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February 19, 2009

Deferred Compensation Plan

Your Guide

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Definition

Also referred to as a 457 plan, is a retirement plan established by a state or local government, a nongovernmental unit of tax-exempt organization, or a tax-exempt non-church entity for its employees.

This does not include plans such as qualified plans, 403(b) plans, 403(a) plans and IRAs maintained by those organizations, as those are not considered 457 plans.

Eligible 457 plans are referred as 457(b) plans and ineligible 457 plans are referred to as 457(f) plans.

Referring Cite

IRC §457(b), §457(e)(1) and § 457(f)(1)

Additional Helpful Information

Individuals may defer up to 100% of their Compensation up to the dollar limit that is in effect for the year to the plan. Individuals who reach age 50 by the end of the year may defer additional amounts referred to as ‘Catch-up’ contributions. The dollar limits for 2002 to 2007 are as follows:

Year

Salary deferral limit

Catch-up contribution limit

2014

$17,500

$5,500

2015

$18,000

$6,000

2016

$18,000

$6,000

2017

$18,000

$6,000

2018

$18,500

$6,000

2019

$19,000

$6,000

2020

$19,500

$6,500

2021$19,500$6,500

Potential COLA increase in increments of $500 for tax years beginning 2006 for salary deferrals and catch-up contributions.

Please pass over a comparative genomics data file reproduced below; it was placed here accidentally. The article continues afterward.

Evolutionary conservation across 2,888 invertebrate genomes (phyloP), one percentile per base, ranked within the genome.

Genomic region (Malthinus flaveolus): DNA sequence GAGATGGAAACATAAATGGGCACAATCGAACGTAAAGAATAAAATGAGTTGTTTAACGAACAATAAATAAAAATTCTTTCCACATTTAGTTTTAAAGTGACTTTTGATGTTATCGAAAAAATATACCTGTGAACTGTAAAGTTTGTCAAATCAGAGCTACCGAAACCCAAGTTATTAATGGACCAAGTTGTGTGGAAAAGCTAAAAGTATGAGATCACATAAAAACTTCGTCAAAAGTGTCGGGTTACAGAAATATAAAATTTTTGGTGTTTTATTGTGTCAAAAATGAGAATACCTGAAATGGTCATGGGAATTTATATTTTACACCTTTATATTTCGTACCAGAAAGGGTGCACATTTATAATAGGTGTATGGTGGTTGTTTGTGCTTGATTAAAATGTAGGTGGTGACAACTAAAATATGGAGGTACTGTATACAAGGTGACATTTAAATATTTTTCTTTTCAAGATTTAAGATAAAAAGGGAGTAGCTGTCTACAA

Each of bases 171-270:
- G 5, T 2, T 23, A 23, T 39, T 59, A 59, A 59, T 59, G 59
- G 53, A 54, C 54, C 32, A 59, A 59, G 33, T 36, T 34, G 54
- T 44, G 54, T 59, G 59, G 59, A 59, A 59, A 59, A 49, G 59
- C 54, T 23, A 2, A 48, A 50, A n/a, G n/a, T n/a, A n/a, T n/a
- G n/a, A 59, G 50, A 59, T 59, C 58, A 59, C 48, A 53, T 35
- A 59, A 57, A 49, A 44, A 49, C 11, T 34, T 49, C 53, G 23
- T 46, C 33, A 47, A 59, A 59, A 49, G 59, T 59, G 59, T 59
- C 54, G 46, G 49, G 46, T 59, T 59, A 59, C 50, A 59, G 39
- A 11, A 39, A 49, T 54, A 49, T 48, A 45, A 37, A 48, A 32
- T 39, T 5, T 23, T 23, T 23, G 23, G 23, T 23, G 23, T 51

Employers may choose to make Matching Contributions to the accounts of employees who make salary deferral contributions. However, the aggregate contributions to a participant’s account cannot exceed the limits indicated in the chart above.

Contributions to 457(b) plans are tax-deferred

Contributions to 457(f) plans are not tax-deferred, unless there is a substantial risk of forfeiture

Written By

Denise Appleby

Denise is CEO of Appleby Retirement Consulting Inc., a firm that provides IRA resources for financial/ tax/legal professionals. She has over 20 years of experience in the retirement plans field, which includes training and technical consultation.

Denise writes and publishes educational /marketing tools for advisors; available at http://irapublications.com. Denise co-authored several books on IRAs

Denise is a graduate of The John Marshall Law School, where she obtained a Masters of Jurisprudence in Employee Benefits, and has earned 5 professional retirement designations.
She has appeared on numerous media programs, sharing her insights on retirement tax laws.

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